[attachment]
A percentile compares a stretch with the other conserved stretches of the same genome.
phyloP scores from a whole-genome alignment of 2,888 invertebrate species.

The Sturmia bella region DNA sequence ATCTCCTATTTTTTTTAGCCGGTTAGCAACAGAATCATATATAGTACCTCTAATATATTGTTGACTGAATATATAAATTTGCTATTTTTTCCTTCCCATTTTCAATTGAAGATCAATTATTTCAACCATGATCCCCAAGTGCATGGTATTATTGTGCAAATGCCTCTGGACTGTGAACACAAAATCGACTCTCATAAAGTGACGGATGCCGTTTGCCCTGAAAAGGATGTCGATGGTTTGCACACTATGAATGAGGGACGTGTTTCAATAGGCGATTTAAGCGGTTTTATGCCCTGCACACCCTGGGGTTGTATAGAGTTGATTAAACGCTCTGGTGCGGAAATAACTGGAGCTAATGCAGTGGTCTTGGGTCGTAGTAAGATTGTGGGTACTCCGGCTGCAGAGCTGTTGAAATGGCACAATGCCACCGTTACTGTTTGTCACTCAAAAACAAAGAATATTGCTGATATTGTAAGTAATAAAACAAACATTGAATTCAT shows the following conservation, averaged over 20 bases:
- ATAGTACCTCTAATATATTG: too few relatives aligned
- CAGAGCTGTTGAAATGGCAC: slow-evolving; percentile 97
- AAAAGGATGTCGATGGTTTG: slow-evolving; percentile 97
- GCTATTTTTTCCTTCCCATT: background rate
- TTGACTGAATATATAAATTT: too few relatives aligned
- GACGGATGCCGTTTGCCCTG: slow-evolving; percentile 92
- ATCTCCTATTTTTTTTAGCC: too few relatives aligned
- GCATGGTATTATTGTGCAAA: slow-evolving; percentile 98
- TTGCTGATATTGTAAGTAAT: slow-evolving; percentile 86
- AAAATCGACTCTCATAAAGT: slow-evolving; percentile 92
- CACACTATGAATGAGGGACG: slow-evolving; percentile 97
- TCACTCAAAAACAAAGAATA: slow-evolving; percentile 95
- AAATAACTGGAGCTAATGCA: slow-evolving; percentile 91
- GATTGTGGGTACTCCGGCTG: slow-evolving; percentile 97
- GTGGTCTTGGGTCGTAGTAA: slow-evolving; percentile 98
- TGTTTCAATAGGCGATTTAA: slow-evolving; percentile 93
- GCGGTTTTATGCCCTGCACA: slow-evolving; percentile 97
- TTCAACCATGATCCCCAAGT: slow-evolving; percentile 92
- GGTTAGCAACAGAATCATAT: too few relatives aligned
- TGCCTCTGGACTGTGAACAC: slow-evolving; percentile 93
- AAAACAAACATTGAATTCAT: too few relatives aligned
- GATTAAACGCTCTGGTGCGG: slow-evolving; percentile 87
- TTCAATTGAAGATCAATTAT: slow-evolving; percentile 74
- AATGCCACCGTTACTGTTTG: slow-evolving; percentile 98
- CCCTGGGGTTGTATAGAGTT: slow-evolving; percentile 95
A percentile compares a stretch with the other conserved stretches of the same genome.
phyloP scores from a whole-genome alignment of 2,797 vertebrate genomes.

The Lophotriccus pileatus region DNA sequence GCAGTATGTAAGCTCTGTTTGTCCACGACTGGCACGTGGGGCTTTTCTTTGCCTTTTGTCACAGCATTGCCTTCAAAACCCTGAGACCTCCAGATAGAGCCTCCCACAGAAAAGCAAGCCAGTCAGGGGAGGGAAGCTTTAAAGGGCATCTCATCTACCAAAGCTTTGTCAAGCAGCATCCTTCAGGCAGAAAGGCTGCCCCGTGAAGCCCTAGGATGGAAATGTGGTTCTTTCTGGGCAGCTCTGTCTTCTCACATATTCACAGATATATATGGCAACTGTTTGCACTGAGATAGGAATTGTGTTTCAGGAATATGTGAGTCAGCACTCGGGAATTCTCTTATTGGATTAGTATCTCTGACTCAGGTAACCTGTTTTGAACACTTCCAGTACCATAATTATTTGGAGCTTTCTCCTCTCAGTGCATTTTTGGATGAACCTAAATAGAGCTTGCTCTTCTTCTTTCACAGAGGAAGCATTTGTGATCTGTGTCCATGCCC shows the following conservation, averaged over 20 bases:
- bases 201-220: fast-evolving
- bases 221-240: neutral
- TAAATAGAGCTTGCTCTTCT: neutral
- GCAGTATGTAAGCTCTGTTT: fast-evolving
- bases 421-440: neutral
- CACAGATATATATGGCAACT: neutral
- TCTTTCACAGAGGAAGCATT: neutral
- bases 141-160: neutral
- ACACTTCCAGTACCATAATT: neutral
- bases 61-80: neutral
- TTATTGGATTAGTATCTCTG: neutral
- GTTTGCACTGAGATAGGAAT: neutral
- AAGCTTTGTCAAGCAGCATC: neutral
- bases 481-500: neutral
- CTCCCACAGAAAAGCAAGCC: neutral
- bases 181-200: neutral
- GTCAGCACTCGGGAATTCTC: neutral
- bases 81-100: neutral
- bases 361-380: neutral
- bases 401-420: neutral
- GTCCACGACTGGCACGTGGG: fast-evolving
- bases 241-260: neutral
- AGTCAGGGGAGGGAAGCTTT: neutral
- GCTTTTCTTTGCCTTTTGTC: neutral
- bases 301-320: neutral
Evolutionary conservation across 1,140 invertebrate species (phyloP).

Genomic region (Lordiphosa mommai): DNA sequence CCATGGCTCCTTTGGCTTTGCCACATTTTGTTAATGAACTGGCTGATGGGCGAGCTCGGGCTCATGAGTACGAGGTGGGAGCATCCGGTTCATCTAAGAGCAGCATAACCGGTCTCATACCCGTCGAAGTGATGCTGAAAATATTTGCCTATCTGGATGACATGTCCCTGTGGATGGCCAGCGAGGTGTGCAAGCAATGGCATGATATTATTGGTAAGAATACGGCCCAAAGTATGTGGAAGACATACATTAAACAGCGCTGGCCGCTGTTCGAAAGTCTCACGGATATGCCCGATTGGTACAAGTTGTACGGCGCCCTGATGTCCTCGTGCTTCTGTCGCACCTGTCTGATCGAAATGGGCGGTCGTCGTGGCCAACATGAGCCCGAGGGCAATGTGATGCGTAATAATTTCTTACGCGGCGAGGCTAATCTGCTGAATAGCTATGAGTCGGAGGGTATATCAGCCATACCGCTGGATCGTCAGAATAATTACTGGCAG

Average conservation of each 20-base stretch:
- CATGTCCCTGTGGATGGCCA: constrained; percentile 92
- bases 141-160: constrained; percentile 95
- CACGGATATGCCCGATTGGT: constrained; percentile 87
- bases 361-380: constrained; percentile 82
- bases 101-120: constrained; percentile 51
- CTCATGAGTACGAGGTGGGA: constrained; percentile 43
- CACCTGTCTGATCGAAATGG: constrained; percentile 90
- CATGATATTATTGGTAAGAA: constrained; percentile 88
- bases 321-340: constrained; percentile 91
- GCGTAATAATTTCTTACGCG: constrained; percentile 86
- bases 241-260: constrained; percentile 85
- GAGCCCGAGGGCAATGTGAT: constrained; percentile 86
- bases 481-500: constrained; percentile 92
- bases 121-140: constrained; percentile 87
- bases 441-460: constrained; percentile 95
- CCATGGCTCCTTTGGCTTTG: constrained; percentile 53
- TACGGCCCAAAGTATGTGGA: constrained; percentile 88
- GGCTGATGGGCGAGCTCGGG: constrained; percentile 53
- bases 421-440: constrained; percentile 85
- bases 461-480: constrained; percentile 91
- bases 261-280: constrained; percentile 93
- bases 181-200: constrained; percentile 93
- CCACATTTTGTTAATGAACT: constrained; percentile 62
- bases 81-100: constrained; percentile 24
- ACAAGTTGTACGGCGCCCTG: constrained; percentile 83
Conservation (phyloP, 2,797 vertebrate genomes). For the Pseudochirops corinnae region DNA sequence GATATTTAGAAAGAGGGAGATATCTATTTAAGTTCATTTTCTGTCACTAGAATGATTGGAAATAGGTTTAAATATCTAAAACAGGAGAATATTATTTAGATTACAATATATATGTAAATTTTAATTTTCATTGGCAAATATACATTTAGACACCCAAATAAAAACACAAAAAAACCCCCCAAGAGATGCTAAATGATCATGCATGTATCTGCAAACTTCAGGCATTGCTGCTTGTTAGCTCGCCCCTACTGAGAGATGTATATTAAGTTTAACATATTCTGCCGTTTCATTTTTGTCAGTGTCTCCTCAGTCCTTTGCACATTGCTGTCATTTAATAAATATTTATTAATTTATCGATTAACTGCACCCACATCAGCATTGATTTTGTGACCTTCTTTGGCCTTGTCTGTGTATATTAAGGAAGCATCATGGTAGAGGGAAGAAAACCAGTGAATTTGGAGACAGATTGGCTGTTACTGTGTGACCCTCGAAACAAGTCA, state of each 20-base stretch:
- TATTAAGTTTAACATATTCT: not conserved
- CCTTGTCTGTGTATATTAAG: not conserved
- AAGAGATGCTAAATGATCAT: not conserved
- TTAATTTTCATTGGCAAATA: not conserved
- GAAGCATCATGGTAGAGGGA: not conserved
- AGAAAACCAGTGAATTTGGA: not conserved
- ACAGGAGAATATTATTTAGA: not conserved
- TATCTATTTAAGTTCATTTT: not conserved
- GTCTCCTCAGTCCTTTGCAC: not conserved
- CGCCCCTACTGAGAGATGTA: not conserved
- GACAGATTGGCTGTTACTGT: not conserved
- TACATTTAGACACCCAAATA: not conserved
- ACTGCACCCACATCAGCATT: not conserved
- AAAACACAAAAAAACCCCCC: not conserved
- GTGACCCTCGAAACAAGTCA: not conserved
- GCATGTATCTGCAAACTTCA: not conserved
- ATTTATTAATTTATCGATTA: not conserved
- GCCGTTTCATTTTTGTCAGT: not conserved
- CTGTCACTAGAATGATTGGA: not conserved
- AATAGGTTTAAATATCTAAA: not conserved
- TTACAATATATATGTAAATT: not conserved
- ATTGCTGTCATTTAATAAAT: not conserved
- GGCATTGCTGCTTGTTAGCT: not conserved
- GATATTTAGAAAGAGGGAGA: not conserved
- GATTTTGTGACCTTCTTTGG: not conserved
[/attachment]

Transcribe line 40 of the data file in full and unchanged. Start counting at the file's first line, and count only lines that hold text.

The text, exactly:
- ACACTTCCAGTACCATAATT: neutral